Stealing Shives: Titus Andronicus as Chaucerian Anti-Romance


Kurt Schreyer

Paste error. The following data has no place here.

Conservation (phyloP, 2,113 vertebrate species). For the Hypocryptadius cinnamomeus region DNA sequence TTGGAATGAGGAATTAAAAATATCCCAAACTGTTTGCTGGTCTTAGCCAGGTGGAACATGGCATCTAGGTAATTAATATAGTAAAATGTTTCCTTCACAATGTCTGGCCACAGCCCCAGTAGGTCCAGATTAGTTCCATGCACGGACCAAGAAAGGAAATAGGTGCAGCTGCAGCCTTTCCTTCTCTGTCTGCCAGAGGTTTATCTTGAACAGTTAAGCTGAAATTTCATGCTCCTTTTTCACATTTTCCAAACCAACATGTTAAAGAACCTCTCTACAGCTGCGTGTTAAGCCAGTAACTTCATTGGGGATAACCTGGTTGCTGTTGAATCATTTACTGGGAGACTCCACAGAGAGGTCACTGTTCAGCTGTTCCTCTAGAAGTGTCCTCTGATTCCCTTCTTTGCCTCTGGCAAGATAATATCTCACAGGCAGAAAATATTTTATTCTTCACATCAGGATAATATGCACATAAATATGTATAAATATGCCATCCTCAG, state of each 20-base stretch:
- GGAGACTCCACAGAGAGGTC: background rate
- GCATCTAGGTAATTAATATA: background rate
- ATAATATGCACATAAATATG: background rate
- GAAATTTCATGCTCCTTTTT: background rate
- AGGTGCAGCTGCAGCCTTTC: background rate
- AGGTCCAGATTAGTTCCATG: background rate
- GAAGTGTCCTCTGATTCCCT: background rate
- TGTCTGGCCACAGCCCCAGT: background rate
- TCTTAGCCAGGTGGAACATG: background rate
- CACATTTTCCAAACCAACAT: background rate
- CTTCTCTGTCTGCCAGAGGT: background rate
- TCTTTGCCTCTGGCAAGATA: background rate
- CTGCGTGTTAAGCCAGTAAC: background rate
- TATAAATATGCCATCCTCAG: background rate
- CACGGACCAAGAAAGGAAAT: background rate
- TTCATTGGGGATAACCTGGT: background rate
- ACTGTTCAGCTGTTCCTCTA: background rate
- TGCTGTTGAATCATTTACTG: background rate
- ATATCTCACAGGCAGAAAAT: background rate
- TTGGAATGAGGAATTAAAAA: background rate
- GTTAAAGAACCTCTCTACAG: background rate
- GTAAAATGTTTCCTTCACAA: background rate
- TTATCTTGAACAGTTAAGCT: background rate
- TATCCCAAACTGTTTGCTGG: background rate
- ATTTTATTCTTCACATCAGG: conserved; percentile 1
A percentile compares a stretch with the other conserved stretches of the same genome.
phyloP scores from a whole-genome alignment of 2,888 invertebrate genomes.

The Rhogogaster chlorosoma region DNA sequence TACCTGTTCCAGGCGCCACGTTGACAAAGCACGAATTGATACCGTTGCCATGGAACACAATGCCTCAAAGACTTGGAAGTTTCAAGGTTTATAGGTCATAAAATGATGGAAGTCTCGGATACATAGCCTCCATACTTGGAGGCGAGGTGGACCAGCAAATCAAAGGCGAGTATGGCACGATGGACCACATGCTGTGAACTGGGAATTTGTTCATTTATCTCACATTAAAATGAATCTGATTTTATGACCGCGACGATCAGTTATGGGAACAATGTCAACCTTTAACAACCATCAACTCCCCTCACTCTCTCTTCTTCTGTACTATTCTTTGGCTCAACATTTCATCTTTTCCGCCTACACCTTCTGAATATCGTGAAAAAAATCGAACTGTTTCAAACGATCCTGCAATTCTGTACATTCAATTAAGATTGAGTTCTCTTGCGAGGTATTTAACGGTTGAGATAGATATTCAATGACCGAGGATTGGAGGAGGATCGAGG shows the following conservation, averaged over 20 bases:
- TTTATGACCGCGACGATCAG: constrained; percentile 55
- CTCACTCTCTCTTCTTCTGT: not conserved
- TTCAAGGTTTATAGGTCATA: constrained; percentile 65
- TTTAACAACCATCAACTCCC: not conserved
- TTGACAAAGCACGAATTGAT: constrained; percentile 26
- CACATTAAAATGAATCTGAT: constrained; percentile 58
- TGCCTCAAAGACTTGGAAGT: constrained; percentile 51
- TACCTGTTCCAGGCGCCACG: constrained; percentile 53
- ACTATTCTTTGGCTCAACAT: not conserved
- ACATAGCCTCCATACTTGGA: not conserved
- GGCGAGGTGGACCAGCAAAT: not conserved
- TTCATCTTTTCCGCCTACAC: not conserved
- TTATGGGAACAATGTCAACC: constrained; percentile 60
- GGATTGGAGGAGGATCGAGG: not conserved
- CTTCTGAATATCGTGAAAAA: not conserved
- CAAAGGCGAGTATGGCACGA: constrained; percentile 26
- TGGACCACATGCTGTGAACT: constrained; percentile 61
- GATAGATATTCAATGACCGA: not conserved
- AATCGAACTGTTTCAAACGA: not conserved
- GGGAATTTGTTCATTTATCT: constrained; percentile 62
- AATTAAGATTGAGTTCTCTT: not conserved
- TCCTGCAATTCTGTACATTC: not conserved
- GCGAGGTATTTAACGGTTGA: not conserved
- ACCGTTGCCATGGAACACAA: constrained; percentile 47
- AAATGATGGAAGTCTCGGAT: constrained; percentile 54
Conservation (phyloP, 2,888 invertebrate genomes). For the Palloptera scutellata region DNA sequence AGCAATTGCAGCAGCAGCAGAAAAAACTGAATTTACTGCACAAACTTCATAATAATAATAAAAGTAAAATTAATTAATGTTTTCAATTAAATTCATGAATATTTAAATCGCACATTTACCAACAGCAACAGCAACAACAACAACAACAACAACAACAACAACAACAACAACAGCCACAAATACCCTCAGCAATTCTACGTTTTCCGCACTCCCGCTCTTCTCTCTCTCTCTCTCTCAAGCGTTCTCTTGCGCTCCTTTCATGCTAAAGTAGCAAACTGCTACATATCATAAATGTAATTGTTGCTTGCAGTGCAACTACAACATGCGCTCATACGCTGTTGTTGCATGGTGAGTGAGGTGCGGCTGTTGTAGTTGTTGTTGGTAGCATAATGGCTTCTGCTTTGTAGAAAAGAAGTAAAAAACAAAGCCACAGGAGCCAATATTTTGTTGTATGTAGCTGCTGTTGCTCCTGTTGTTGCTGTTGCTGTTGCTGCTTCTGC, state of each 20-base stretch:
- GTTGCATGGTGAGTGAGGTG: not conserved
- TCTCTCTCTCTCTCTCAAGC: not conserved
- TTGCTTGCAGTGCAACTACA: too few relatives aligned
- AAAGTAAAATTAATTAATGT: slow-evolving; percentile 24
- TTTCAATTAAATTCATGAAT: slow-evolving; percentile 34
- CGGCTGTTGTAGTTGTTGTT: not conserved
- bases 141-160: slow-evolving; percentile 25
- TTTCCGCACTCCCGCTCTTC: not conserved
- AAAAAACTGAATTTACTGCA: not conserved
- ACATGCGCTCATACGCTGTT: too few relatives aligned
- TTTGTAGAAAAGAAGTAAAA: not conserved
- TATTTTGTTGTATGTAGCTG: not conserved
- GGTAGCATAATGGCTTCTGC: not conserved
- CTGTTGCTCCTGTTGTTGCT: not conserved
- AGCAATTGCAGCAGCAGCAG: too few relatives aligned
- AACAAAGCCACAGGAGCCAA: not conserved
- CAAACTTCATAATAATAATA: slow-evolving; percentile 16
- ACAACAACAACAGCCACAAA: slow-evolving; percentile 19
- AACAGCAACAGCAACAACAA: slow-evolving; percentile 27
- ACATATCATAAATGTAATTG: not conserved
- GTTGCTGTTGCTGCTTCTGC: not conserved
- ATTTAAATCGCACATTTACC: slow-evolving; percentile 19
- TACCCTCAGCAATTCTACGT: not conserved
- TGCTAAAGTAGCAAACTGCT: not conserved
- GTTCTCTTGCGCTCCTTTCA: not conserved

Shakespeare’s first tragedy, Titus Andronicus, or as it was originally titled in the 1594 quarto, The Most Lamentable Romaine Tragedie of Titus Andronicus, is famous for its Senecan and Virgilian influences, as well as for its staging of Ovid’s Metamorphoses. Yet this essay argues that Titus may be more medieval than we have allowed ourselves to believe, demonstrating in particular the play’s indebtedness to Chaucer. The first part of the essay explores the Chaucerian resonances which Shakespeare adapts from The Canterbury Tales. Having established Chaucer’s influence on Titus, the second part of the essay considers what it would mean if Q1’s titular adjective “Romaine” were understood more broadly to implicate medieval Romance as well as ancient Rome. I show that Chiron and Demetrius’s cruel treatment of Lavinia is not the aberrant behavior of uncivilized foreigners (as Titus and his family would have it) but the commonplace and indeed requisite attitude of aristocratic chivalry. Shakespeare finds in Chaucer a ready-made critique of the conventional rhetoric of courtly love which animates both chivalric romance and classical stories like the tale of Philomela. Joining Chaucer, and indeed a broader community of medieval authors like Boccaccio, in examining the legacy of Rome in the literary traditions of both Latin humanism and medieval romance, Shakespeare exposes the awful violence suborned by the humanist project.

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